Reading that the idea of race originated in America is very indicative as to why the country stands in it’s current state. With the election of President Barack Obama, many were quick to conclude that the country had become “post-racial” when in fact there is no truth in that statement. Perhaps yes, it’s a step toward equality but current events tell us that race and racism is still a very much a part of American culture. The social construct of race has permeated this country, as well as others, and with the creation of this categorization it’s become a link in the way that people identify themselves. There are strong ties to racial identity that embrace diversity in the experience of culture. “Post-racial” is not something that seems possible, nor necessary, it’s a “post-racist” society that we need to concern ourselves with achieving. It might help to understand that race does exist as biological determinate, but that it’s social conditioning that has caused the common misconception of difference.
One statement that stood out to me from the American Anthropological Association (AAA) was: “The continued sharing of genetic materials has maintained all of humankind as a single species.” This statement stood out to me because it references humankind uncategorized by racial difference. It acknowledges that biologically humans do vary enough in their genetic makeup to categorize them as anything but human. More importantly, the statement acknowledges that without the social mythologies about racial difference, race does not technically exist. At this point in history race is not something that can be erased, however it’s not something that can change the human experience biologically. If that were the case people would be largely different than the way they think themselves to be now.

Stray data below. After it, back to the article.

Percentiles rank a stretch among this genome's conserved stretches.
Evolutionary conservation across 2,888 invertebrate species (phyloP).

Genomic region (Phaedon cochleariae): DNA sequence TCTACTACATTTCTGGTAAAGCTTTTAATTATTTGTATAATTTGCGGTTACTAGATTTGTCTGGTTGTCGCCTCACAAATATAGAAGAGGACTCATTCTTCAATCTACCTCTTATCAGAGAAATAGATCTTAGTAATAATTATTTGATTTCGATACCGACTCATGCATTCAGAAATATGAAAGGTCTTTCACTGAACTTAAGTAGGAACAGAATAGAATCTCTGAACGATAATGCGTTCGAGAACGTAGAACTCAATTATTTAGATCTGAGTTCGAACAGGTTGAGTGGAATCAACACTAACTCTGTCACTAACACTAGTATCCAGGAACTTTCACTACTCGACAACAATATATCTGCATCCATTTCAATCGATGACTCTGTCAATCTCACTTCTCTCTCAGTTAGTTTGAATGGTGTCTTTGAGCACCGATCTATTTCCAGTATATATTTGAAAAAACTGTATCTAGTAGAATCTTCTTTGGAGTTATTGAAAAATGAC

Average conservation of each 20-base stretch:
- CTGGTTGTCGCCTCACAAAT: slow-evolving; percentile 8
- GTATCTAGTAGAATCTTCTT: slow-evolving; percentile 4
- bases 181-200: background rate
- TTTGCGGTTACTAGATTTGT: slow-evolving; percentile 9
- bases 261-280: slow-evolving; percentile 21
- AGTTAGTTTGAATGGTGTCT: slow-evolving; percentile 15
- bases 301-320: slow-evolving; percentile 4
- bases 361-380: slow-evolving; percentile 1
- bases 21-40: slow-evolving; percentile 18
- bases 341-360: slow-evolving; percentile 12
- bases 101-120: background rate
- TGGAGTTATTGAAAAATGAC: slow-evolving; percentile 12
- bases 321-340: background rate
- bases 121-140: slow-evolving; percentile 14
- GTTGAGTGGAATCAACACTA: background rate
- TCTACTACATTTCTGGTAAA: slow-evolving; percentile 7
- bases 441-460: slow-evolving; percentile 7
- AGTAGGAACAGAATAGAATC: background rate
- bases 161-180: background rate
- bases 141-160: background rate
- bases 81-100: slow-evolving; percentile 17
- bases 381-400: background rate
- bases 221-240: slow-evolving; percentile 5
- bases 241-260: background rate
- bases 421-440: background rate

If I were to try and explain the idea of non-existent biological race to someone who was unfamiliar with the topic, I would first ask them to identify what makes someone racially different from themselves. If their answer was at all related to phenotypic differences, like skin color, height, or body type, I would ask them to eliminate those categories from their identifiers think on the question again. Hopefully, this would bring them to the realization that despite physical difference there is one species of human. There is no variation large enough between two people, even of different races, to create a new species. There is no variant large enough to create anything other than human. Race divides us socially, not biologically.